Uniquely geared to connect students to specific careers in agriculture, the Nebraska College of Technical Agriculture’s equine program is propelling students into all sorts of jobs working with horses.
During NCTA’s two-year program in Curtis, Nebraska, students participate in everything from colt starting to advanced riding. They work with ranch horses for use with cows and the working sector, refining skills in reining, trail and other practical aspects of being in ranch and livestock setting.
The classes cover barn chores, facility management and training. A segment on reproduction introduces artificial insemination. In equine management, students learn to manage a working horse ranch, stable, equine breeding or show facility.
“I feel one of our biggest elements that sets us apart is not just a training program or focusing on one sector – they learn how to A.I. mares, stallion management techniques, nutrition, the practicum classes in the barn working with the horses, and through the industry management classes so they’re better prepared to get a job in the industry,” said Joanna Hergenreder, associate professor in the Animal Science/Ag Education Department.
She’s in her ninth year leading the equine program at NCTA. The college is the only two-year campus of the University of Nebraska system.
A current NCTA student, Annie Bassett from Ogallala, Nebraska, especially appreciates the hands-on experiences as part of the classwork.
“This program is an amazing opportunity for anyone looking into the equine industry in any aspect,” she said. “The teacher-to-student ratio is something that sets our program apart from others and gives you a very one-on-one feel to help you build and grow in all aspects.”
For students who don’t want to be in school for the full two-year program, NCTA also offers the equine training management certification. Some students come to NCTA for the equine practicum series and decide to take a few other courses to help develop their management skills, so that they’ll have a foundation for training horses.
“Because of this program, they have a little more behind them than just the training,” Hergenreder said. “They learn how to talk to clients, manage their financial record books and about animal health.”
Exciting jobs have opened up for students in the NCTA program, she said, noting four key areas:
- Recreation – leading trail rides, giving lessons, managing a stall barn, working at a reproduction facility
- Competition – students have gotten jobs working for a trainer and help start colts with advanced training, also managing and judging horse shows.
- Racing – a job as a groom responsible for management of horses and stables, as well as jobs helping manage track horses, exercise-riding on the race management side, helping take bids, marketing internships.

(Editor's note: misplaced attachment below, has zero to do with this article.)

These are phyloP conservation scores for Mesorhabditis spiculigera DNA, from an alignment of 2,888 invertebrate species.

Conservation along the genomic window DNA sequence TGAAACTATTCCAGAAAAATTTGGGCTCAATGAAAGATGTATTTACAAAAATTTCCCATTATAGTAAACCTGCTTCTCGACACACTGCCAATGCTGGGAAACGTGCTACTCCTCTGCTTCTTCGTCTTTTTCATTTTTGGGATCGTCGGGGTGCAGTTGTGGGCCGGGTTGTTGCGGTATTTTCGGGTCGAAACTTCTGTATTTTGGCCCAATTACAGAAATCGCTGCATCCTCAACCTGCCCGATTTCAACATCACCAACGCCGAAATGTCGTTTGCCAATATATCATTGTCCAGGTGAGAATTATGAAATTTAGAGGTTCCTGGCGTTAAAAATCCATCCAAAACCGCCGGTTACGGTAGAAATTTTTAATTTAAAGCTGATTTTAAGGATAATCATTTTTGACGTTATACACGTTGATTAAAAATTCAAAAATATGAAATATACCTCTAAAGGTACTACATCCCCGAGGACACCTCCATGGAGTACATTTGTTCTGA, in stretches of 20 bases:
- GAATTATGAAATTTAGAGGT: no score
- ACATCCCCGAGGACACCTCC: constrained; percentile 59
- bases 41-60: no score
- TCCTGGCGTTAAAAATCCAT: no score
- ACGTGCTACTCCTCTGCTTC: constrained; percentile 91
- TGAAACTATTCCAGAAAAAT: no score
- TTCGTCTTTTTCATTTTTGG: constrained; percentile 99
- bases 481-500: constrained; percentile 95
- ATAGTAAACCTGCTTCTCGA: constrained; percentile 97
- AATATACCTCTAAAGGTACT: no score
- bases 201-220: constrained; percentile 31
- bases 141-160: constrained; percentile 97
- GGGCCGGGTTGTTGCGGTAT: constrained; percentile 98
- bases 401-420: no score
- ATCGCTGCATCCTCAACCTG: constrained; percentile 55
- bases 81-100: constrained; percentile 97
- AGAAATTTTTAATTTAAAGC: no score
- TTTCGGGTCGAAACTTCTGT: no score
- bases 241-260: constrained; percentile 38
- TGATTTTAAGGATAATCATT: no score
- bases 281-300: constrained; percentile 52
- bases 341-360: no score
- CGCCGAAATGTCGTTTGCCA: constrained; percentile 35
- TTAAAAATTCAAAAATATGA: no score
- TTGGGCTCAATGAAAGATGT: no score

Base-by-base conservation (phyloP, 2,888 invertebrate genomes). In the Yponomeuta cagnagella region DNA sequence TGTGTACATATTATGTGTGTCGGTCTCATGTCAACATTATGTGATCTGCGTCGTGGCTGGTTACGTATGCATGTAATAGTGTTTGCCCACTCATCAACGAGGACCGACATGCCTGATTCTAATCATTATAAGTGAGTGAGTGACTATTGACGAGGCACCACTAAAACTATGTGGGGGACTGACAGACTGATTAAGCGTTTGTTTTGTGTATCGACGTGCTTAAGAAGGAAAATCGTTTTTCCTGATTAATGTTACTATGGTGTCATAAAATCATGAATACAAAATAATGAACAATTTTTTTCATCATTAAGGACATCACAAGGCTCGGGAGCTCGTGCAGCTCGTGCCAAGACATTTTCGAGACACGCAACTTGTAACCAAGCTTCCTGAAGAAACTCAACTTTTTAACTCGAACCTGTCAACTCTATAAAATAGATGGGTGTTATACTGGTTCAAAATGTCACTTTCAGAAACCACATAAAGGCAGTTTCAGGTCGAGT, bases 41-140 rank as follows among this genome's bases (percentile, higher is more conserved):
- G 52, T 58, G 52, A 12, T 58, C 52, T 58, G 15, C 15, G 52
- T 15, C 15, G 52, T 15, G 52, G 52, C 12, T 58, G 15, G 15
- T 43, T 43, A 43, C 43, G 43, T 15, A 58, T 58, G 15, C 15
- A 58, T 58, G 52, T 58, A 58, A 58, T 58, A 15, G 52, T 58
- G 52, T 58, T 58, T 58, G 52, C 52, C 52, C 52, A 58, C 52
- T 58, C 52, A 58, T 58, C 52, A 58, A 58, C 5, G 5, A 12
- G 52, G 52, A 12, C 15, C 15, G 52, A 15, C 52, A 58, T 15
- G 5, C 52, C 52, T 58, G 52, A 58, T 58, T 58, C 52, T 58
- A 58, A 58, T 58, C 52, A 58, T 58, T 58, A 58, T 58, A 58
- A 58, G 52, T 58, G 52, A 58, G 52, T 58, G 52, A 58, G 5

- The working horse sector – such as assisting in therapeutic riding programs and managing barns on ranches.
“Career-building skills are hallmark for the college, and drive our statewide mission of NCTA,” NCTA Dean Larry Gossen said. “The University of Nebraska relies on us to prepare Aggie graduates through tried-and-true experiential learning in all aspects. Students are always learning through evaluating livestock and crops, working cattle with stock dogs or on horseback, and becoming certified in welding skills.”
Gossen taught FFA in Kansas high schools and has experience with the National FFA organization.
Employers and ag industries are confident in career preparation. Job offers and internships consistently exceed their graduate availability, Gossen said.
At the end of their sophomore year, students are taught advocating and public speaking skills, how to diversify their portfolio and talk to their clients. The program is connected to an advisory council, which helps measure the curriculum to be sure that what’s being taught connects with the needs.
After getting her bachelor’s degree at the University of Wyoming in animal and veterinary sciences, Hergenreder took a year off, then got her master’s degree at Colorado State University in animal science. She completed a clinical and research appointment in equine reproduction.
“I wanted to teach at the two-year level. I was attracted to the variability and flexibility that it offered,” she said.
Hergenreder is quick to share how her upbringing led her to animal sciences.
“I had a great upbringing and good mentors, but didn’t know the opportunities out there,” she said.
Initially, Hergenreder went to the two-year program at Laramie County Community College in Cheyenne, Wyoming in equine training management. She found that two-year college experience was a great place to expose a kid to what’s out there, she said.
Another part of NCTA’s equine program that sets them apart is the ranch horse team, Hergenreder noted.
“Students don’t have to come in knowing how to work horses, they can learn that on the team,” she said.
Students learn about working cattle, reining, ranch trail and ranch pleasure riding. There’s also a rodeo team at the college.
It’s the many aspects of real-life, on-farm and ranch opportunities combined with education that can rope in students’ enthusiasm to learn, grow and acquire jobs that make a difference in agriculture.
Reporter Amy Hadachek is a two-time Emmy Award winning meteorologist and a storm chaser who earned her NWA and AMS Broadcast Meteorology Seals of Approval. She and her husband live on a diversified farm in Kansas. Reach her at email@example.com.